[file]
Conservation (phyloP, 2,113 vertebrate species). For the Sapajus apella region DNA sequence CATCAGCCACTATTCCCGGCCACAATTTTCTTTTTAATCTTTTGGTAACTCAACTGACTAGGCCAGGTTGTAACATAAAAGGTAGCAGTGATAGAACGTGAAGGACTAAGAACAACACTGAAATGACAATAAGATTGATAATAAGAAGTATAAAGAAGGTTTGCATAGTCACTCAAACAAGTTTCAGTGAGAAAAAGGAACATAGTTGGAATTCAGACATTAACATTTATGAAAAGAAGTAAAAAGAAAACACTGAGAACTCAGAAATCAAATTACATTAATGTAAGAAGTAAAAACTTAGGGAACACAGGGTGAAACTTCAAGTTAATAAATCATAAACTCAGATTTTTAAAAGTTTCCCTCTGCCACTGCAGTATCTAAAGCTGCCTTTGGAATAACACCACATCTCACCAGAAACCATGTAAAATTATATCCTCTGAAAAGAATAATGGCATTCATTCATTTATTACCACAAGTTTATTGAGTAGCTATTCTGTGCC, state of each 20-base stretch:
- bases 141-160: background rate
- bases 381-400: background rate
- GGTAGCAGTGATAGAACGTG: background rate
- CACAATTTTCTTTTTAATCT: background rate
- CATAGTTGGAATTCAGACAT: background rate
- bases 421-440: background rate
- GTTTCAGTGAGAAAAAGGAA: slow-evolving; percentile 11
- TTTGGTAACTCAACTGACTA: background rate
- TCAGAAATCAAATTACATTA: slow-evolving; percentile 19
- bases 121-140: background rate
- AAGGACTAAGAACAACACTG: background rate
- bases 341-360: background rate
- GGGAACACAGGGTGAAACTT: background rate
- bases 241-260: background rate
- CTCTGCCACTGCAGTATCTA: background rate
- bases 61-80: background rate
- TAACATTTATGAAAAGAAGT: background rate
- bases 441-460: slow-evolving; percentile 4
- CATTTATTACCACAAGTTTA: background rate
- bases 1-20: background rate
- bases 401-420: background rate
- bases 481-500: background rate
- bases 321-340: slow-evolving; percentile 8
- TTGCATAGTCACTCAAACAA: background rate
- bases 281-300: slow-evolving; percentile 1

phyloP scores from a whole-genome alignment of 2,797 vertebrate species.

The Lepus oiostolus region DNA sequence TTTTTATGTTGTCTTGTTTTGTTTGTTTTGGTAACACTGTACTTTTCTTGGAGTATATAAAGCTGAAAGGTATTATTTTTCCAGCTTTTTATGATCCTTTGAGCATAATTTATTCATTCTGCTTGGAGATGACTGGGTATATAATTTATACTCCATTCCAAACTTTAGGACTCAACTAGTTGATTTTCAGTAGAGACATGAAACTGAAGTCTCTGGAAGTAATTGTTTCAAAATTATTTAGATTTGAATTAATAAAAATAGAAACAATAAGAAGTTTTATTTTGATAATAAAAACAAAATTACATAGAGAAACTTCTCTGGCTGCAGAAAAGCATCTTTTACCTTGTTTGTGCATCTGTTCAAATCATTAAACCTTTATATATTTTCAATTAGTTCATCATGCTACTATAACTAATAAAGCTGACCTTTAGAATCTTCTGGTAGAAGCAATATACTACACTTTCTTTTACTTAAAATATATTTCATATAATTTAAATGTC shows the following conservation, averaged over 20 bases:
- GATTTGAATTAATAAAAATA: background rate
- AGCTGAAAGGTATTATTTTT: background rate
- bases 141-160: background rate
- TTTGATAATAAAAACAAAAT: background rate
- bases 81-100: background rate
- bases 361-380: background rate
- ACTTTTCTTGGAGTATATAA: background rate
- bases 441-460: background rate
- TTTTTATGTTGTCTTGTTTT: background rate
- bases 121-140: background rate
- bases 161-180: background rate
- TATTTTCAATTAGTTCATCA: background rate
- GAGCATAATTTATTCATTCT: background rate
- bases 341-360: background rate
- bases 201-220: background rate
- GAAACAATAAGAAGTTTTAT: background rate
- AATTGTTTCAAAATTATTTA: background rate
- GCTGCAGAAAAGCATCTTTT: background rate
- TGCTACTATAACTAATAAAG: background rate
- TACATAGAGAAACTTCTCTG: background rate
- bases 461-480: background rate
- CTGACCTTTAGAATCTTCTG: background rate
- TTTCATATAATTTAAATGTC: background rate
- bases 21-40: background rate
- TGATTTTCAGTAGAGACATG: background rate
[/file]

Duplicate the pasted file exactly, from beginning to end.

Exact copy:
Conservation (phyloP, 2,113 vertebrate species). For the Sapajus apella region DNA sequence CATCAGCCACTATTCCCGGCCACAATTTTCTTTTTAATCTTTTGGTAACTCAACTGACTAGGCCAGGTTGTAACATAAAAGGTAGCAGTGATAGAACGTGAAGGACTAAGAACAACACTGAAATGACAATAAGATTGATAATAAGAAGTATAAAGAAGGTTTGCATAGTCACTCAAACAAGTTTCAGTGAGAAAAAGGAACATAGTTGGAATTCAGACATTAACATTTATGAAAAGAAGTAAAAAGAAAACACTGAGAACTCAGAAATCAAATTACATTAATGTAAGAAGTAAAAACTTAGGGAACACAGGGTGAAACTTCAAGTTAATAAATCATAAACTCAGATTTTTAAAAGTTTCCCTCTGCCACTGCAGTATCTAAAGCTGCCTTTGGAATAACACCACATCTCACCAGAAACCATGTAAAATTATATCCTCTGAAAAGAATAATGGCATTCATTCATTTATTACCACAAGTTTATTGAGTAGCTATTCTGTGCC, state of each 20-base stretch:
- bases 141-160: background rate
- bases 381-400: background rate
- GGTAGCAGTGATAGAACGTG: background rate
- CACAATTTTCTTTTTAATCT: background rate
- CATAGTTGGAATTCAGACAT: background rate
- bases 421-440: background rate
- GTTTCAGTGAGAAAAAGGAA: slow-evolving; percentile 11
- TTTGGTAACTCAACTGACTA: background rate
- TCAGAAATCAAATTACATTA: slow-evolving; percentile 19
- bases 121-140: background rate
- AAGGACTAAGAACAACACTG: background rate
- bases 341-360: background rate
- GGGAACACAGGGTGAAACTT: background rate
- bases 241-260: background rate
- CTCTGCCACTGCAGTATCTA: background rate
- bases 61-80: background rate
- TAACATTTATGAAAAGAAGT: background rate
- bases 441-460: slow-evolving; percentile 4
- CATTTATTACCACAAGTTTA: background rate
- bases 1-20: background rate
- bases 401-420: background rate
- bases 481-500: background rate
- bases 321-340: slow-evolving; percentile 8
- TTGCATAGTCACTCAAACAA: background rate
- bases 281-300: slow-evolving; percentile 1

phyloP scores from a whole-genome alignment of 2,797 vertebrate species.

The Lepus oiostolus region DNA sequence TTTTTATGTTGTCTTGTTTTGTTTGTTTTGGTAACACTGTACTTTTCTTGGAGTATATAAAGCTGAAAGGTATTATTTTTCCAGCTTTTTATGATCCTTTGAGCATAATTTATTCATTCTGCTTGGAGATGACTGGGTATATAATTTATACTCCATTCCAAACTTTAGGACTCAACTAGTTGATTTTCAGTAGAGACATGAAACTGAAGTCTCTGGAAGTAATTGTTTCAAAATTATTTAGATTTGAATTAATAAAAATAGAAACAATAAGAAGTTTTATTTTGATAATAAAAACAAAATTACATAGAGAAACTTCTCTGGCTGCAGAAAAGCATCTTTTACCTTGTTTGTGCATCTGTTCAAATCATTAAACCTTTATATATTTTCAATTAGTTCATCATGCTACTATAACTAATAAAGCTGACCTTTAGAATCTTCTGGTAGAAGCAATATACTACACTTTCTTTTACTTAAAATATATTTCATATAATTTAAATGTC shows the following conservation, averaged over 20 bases:
- GATTTGAATTAATAAAAATA: background rate
- AGCTGAAAGGTATTATTTTT: background rate
- bases 141-160: background rate
- TTTGATAATAAAAACAAAAT: background rate
- bases 81-100: background rate
- bases 361-380: background rate
- ACTTTTCTTGGAGTATATAA: background rate
- bases 441-460: background rate
- TTTTTATGTTGTCTTGTTTT: background rate
- bases 121-140: background rate
- bases 161-180: background rate
- TATTTTCAATTAGTTCATCA: background rate
- GAGCATAATTTATTCATTCT: background rate
- bases 341-360: background rate
- bases 201-220: background rate
- GAAACAATAAGAAGTTTTAT: background rate
- AATTGTTTCAAAATTATTTA: background rate
- GCTGCAGAAAAGCATCTTTT: background rate
- TGCTACTATAACTAATAAAG: background rate
- TACATAGAGAAACTTCTCTG: background rate
- bases 461-480: background rate
- CTGACCTTTAGAATCTTCTG: background rate
- TTTCATATAATTTAAATGTC: background rate
- bases 21-40: background rate
- TGATTTTCAGTAGAGACATG: background rate